I. Thermal Radiation

Solids and dense gases give off a continuous spectrum of electromagnetic radiation simply due to the thermal motion of the atoms and molecules jostling each other about. For example, a chunk of lead is heated to 1,000 degrees Kelvin, then 2,000 degrees Kelvin, then 3,000 degrees Kelvin. The amount of electromagnetic radiation given off at each wavelength of the spectrum is measured, using a light meter. The following results are obtained:

at 1,000 K at 2,000 K at 3,000 K
4,000 8.7 X 10-7 56 23,000
5,000 3.8 X 10-4 675 82,000
6,000 0.018 2986 162,000
7,000 0.26 7660 236,000
8,000 1.8 14,000 285,000
10,000 21 28,000 312,000
15,000 336 41,000 210,000
20,000 879 33,000 117,000
30,000 1283 15,000 39,000
40,000 1030 7249 16,000

a) Graph the amount of EM radiation emitted versus wavelength for each temperature all on one plot. (So you should have 3 curves, one for each temperature, on your graph. Put wavelengths on the horizontal axis (from 4,000 to 40,000 angstroms), and amount of radiation emitted on the vertical axis (from 0 to 350,000 ergs/cm2/s/angstrom).

b) Referring to Figure 4-3 on p. 48 of your text, label the type of electromagnetic radiation that corresponds with the wavelengths on your horizontal axis (for example, "x-rays", "blue visible light", "radio").

c) The peak of the curve shows the wavelength at which most of the radiation is being emitted. At which temperature would you most likely be able to see radiation with your naked eye? Explain your answer.

d) From the three curves you plotted, at which temperature does the lead give off the most radiation at ALL wavelengths?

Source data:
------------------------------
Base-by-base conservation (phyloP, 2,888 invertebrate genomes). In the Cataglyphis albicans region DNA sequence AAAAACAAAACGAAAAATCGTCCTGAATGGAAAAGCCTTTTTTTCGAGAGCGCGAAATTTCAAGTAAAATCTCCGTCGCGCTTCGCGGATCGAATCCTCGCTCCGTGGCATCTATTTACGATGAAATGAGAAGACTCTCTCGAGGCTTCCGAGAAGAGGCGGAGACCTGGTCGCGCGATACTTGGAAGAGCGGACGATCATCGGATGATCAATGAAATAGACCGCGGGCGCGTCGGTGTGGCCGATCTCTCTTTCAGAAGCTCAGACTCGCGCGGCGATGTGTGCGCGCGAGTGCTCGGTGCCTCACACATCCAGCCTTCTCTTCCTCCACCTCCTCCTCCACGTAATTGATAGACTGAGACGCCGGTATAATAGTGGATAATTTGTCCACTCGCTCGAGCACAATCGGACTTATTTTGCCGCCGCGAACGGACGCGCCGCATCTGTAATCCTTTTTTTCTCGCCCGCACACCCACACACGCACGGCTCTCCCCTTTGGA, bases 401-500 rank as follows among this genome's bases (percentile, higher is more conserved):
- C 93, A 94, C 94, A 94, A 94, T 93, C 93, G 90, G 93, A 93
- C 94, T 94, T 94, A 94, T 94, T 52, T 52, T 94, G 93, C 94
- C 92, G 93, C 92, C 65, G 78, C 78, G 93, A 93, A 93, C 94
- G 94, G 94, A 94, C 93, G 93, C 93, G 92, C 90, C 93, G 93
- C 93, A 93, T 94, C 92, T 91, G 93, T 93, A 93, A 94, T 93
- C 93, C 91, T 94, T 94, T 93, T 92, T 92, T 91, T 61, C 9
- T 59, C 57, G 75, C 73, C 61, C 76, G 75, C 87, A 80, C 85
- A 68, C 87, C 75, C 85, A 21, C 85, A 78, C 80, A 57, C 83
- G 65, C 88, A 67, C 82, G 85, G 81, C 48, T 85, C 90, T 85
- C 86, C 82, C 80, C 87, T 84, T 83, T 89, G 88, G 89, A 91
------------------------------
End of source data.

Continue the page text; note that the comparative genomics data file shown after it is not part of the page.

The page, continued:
e) Describe how your graph would be different if a chunk of aluminum were heated instead of a chunk of lead. Note that aluminum has 13 protons and lead has 82 protons.

II. Line Radiation

a) The above section described radiation from a solid chunk of material. The spectrum of a thin gas (many examples of which are in the spectroscopy lab) is very different from the thermal radiation spectrum of a solid or dense gas. How is the spectrum different?

[Atom image] b) Describe how a photon would interact with the atom drawn at right to create:

i) an absorption line
ii) an emission line

c) The above hydrogen atom absorbs a photon which has just the right amount of energy to kick the electron from the 2nd energy level to the 3rd. When this energized atom relaxes, how will the wavelength of the emitted photon compare with the wavelength of the photon which was absorbed?

d) The spectrum from a star has continuous thermal radiation with absorption lines. Explain how this could be (a drawing may be helpful).

III. Stars

a) Suppose you observe three stars with both a red and a blue filter. Star A is brighter in the blue than in the red. Star B is brighter in the red than in the blue and Star C is equally bright in both the red and the blue. With this information, put the three stars in order of increasing temperature. Explain briefly how you got your answer.

b) Suppose you see two stars with the same color--the peak of the thermal radiation curve is at the same wavelength. Yet one star appears 100 times brighter than the other. What can you conclude?